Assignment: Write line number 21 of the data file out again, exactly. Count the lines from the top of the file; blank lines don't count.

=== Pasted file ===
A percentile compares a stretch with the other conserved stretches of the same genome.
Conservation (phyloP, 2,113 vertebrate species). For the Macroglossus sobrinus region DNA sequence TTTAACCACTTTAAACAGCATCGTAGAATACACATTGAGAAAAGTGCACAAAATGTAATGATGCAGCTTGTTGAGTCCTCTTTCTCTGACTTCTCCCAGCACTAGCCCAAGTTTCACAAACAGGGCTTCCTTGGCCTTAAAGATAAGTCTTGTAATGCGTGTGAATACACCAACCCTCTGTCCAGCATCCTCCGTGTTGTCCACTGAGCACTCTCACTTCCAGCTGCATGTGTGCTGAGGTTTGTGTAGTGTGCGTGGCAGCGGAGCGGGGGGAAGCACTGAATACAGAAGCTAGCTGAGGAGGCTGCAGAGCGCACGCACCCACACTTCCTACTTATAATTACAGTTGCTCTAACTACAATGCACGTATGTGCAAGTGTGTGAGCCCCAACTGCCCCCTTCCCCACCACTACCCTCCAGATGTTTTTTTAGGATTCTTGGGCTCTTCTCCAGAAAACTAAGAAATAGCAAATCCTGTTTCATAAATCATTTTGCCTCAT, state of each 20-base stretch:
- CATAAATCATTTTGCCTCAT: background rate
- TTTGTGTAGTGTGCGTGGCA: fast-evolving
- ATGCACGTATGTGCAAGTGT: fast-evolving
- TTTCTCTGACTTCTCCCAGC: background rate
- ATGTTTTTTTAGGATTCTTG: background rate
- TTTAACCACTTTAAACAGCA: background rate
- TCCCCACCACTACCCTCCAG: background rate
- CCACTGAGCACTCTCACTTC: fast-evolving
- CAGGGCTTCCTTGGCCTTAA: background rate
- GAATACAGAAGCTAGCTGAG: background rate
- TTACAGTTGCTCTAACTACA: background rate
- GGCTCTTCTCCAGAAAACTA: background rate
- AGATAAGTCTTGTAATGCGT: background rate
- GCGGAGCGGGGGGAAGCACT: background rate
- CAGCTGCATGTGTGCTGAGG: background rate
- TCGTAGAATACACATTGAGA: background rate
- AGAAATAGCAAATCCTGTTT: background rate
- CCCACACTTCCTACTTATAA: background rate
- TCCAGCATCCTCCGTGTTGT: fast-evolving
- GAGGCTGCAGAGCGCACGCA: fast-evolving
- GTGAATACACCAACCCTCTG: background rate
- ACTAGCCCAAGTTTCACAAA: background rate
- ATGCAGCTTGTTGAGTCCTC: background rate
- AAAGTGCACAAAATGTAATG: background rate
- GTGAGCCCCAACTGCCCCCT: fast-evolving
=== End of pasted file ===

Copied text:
- TCCAGCATCCTCCGTGTTGT: fast-evolving